Somewhere in Friedrichshain, in a hinter-hinter-house, through a dark archway between a Kebap shop and a private club, tucked away in a cluttered courtyard and down a set of worn, stone steps – there, lies Taka-Tuka land. And there ventured I, one dark night. The occasion for this adventure? A birthday party for Pirate King Holgar to be celebrated with a secret performance by those deadly darlings, Cobra Killer.
Down the steps, through two heavy sets of black curtains, to where the Pirate Queens lie reclined on their beach chairs, in a sand-filled corner, dressed in matching brown leather detective coats and slugging away on their pre-show bottles of wine…
They are basking in the attention of their admirers and playthings, and I certainly wouldn’t want to interrupt that fun, so I go to the bar for a squat version of a cocktail in a plastic cup – pirate style. Then I meander through the rest of the cellar to familiarise myself with the lay of the land. There are three largish- rooms with low ceilings and crumbling brick. A few broken down bits of seating, another bar and, tucked away in the corner, a large hole. I see boots and hear loud laughter coming from that hole, so I investigate. Poking my head through, I narrowly miss having it severed it off by a flying dagger. Ahoy mateys! – knife- throwing! The locals generously offer me a turn decimating the styrofoam dummy and in this way I while away the time until Cobra Killer start.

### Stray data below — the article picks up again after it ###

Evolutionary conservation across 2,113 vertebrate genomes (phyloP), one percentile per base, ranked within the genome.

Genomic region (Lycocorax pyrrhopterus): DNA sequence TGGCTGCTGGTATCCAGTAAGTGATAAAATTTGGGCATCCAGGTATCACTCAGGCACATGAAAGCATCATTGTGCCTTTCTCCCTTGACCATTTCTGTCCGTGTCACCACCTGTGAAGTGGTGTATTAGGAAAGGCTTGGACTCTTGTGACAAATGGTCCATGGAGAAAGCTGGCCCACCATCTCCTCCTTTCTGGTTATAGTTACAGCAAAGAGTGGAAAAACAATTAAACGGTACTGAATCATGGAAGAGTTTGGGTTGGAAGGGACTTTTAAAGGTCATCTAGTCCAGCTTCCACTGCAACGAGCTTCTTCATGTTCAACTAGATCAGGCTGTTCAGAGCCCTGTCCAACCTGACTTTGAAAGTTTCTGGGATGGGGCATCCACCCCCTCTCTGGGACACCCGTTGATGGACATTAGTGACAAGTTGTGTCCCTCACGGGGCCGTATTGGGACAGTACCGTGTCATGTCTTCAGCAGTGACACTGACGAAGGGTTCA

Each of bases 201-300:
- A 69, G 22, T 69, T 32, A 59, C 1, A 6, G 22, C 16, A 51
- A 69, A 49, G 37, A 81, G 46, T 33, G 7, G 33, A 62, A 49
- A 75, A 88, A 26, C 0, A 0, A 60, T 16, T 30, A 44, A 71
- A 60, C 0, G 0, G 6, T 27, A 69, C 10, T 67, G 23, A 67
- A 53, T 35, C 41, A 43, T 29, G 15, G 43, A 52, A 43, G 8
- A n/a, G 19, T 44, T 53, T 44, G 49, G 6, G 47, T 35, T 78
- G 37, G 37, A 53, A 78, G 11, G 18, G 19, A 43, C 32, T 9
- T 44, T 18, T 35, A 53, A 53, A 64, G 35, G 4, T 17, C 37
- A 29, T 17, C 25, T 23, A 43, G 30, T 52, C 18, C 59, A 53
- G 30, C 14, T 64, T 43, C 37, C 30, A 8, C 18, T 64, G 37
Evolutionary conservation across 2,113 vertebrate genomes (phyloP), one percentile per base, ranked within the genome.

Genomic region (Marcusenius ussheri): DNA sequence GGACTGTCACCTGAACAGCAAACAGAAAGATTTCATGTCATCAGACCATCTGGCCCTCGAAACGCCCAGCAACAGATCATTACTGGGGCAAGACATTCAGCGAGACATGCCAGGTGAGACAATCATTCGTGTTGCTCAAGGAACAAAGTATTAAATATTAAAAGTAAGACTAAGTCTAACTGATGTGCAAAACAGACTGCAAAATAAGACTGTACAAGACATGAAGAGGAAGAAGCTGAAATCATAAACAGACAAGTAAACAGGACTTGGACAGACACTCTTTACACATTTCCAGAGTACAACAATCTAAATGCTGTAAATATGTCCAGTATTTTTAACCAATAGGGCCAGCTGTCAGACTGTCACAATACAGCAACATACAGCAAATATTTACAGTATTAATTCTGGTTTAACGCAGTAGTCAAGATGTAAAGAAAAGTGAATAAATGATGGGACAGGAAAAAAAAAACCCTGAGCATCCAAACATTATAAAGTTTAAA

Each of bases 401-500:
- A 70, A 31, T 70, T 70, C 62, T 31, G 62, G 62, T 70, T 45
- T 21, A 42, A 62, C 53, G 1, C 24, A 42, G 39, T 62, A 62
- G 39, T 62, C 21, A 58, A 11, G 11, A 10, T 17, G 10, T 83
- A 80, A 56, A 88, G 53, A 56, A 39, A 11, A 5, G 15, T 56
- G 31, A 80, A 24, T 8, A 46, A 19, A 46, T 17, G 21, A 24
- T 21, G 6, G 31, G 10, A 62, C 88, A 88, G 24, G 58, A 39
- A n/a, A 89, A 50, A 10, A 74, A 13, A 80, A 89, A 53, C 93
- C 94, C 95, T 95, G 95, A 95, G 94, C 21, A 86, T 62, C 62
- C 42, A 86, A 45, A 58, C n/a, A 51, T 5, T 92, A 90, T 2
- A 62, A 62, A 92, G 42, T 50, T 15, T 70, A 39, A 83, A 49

The gig starts indeed with a rousing round of “Sea Robber Fabian!” theme from “Pippi Longstocking in Taka-Tuka Land” (and perhaps the inspiration for this club?) lead by the birthday boy (picture right) in full Jolly Roger regalia.
Then the girls capture the stage in their usual vicious-victorious fashion: turning on the cheering applause sample, snapping on latex gloves, stripping off the leather coats and assuming winning poses on Eric Stanton stilettos. They launch into their current opener: “My own sodden wad”. Marching in time and singing like smartass, taunting, schoolgirls “Winter, summer, spring, I don’t want no king”. It’s not long before Anika, politely known as “the one with the tits” starts launching herself into the crowd with all the lustiness and abandon of David Johannson. Swooning and collapsing, it is a shocking pleasure to watch. But not so much to listen to so far on this night, as the sound, mastered by the handsome young Valentine, is on full blast like cannonballs in your ear…
Gina, the other Killer, is wearing her old figure-skating costume – her trademark lacy light blue ‘party-girl’ dress having been destroyed by too many sweaty antics in the Australian summer. I gather her figure- skating peak was around the age of twelve, for the dress is very small. She shows a lot of crack – not to bad effect, and the dress contributes to the Killer’s image of girls not grown up, who don’t wanna grow up, who want to have fun and tease you, and please you and scare you and love you a little bit too.